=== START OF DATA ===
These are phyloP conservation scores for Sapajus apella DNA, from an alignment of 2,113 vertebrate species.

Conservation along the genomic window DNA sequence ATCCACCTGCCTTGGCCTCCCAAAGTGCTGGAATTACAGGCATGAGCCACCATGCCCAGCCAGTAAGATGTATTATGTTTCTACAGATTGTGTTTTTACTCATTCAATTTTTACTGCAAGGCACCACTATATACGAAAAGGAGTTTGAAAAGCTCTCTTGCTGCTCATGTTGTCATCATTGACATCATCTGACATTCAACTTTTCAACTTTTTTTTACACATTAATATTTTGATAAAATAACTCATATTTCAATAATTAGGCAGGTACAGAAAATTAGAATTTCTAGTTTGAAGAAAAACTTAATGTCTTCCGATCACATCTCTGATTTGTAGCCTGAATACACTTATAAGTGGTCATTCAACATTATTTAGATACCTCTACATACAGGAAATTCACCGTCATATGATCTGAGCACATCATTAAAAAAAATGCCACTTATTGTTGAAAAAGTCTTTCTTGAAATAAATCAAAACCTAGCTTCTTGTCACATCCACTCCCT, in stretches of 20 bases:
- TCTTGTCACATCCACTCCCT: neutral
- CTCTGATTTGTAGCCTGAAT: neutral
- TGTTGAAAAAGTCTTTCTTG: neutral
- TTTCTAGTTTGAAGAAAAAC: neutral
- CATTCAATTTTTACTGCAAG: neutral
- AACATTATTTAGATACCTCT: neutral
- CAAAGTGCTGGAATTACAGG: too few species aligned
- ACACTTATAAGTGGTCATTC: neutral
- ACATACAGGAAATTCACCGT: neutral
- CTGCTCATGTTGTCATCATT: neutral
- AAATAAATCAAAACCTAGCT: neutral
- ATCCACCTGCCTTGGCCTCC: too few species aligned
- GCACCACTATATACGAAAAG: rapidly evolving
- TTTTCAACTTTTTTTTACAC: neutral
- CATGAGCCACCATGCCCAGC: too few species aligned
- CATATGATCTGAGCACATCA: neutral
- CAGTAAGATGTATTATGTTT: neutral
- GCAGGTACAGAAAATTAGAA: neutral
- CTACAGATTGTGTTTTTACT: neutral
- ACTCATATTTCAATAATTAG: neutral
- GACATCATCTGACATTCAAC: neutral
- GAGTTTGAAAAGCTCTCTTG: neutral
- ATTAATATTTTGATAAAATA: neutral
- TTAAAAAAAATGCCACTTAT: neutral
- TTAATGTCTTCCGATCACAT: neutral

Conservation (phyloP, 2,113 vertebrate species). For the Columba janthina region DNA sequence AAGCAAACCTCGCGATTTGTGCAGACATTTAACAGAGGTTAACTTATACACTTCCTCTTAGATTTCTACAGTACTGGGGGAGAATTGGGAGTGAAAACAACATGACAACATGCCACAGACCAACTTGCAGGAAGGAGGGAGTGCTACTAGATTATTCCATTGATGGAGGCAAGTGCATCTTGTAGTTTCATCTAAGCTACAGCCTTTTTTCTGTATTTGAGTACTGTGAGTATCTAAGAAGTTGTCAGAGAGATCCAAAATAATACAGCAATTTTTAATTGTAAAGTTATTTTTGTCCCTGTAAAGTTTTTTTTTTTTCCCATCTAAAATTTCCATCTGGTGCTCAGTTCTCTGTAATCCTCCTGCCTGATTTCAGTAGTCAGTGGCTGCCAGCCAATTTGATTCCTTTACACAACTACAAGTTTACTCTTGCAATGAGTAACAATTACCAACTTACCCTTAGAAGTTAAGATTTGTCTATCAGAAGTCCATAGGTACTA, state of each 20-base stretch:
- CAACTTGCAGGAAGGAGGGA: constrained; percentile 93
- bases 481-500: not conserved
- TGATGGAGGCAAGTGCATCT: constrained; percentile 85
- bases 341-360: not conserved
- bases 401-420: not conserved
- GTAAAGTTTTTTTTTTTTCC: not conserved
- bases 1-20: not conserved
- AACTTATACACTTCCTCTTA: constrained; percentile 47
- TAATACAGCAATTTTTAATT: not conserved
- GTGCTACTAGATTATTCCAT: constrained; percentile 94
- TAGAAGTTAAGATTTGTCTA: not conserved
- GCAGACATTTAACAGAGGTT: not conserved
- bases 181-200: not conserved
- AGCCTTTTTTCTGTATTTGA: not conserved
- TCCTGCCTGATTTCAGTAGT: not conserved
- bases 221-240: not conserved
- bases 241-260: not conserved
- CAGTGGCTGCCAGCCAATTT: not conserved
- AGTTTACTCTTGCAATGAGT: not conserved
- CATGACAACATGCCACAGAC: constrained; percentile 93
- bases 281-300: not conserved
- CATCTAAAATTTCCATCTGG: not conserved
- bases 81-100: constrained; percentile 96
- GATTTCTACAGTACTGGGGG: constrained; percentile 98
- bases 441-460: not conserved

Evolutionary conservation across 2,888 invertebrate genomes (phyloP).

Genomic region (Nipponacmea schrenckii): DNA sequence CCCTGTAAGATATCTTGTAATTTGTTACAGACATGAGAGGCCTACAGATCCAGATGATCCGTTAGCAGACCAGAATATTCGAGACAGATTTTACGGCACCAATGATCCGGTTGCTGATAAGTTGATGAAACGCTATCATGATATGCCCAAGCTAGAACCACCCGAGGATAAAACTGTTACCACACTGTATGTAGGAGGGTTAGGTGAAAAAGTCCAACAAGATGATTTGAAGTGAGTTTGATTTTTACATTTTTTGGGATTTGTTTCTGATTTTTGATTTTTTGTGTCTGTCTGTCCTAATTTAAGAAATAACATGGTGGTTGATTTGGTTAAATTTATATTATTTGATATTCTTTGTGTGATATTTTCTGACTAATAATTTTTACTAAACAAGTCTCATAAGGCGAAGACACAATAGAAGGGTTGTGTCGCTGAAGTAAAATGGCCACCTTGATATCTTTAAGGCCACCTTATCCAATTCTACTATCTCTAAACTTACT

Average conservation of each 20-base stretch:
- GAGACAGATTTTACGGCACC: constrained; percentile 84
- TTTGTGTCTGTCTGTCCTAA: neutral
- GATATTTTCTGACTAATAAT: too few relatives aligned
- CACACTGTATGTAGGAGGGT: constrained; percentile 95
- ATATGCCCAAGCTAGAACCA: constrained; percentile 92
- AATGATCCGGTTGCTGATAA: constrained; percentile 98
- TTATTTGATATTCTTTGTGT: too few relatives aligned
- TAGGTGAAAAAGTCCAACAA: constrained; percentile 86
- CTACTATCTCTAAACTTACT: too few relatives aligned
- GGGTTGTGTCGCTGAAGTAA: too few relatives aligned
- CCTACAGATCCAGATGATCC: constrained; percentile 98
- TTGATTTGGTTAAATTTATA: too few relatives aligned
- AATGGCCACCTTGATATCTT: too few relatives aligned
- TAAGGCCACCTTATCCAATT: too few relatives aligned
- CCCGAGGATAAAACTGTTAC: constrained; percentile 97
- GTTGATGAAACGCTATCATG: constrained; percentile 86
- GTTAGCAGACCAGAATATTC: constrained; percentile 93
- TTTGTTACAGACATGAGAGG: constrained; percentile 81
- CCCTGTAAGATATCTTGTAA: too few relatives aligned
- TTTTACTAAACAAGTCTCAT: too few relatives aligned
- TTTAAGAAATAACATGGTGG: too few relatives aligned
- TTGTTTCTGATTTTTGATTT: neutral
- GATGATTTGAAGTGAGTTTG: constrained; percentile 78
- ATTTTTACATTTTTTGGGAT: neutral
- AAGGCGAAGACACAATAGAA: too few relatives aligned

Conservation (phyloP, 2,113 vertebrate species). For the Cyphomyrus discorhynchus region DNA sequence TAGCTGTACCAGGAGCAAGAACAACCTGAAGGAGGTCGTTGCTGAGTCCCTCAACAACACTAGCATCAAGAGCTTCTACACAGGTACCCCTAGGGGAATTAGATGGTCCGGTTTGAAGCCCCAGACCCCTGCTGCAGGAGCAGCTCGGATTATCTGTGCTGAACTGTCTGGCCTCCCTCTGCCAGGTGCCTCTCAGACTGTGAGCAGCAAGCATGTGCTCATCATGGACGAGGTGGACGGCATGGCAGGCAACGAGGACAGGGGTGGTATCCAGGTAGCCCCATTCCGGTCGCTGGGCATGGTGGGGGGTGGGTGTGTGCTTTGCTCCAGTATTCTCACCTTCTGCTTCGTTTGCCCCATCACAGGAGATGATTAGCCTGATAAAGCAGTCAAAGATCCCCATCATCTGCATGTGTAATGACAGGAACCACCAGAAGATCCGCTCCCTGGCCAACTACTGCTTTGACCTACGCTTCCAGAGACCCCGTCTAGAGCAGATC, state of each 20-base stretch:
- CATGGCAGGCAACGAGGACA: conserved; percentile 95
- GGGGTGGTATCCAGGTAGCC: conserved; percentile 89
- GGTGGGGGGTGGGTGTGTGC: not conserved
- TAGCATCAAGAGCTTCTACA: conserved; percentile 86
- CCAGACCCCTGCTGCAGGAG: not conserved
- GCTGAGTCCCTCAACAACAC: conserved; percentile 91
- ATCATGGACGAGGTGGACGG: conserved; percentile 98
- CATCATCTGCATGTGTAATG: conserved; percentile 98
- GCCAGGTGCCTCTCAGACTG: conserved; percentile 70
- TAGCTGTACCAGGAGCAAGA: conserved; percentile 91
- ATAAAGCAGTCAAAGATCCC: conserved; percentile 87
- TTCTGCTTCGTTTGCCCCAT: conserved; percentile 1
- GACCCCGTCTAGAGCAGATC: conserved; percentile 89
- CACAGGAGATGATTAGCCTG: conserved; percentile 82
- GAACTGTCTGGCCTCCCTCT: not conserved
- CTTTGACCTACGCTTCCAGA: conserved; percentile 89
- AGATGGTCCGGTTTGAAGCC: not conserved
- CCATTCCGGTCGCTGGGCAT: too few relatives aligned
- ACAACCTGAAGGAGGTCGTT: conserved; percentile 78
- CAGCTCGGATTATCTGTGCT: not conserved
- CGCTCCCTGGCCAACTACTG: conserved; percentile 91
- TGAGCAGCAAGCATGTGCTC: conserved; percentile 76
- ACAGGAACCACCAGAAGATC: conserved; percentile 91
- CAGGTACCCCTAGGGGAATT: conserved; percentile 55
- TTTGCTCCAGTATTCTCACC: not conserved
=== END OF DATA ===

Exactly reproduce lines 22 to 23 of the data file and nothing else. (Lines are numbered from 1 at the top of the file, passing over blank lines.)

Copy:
- ACTCATATTTCAATAATTAG: neutral
- GACATCATCTGACATTCAAC: neutral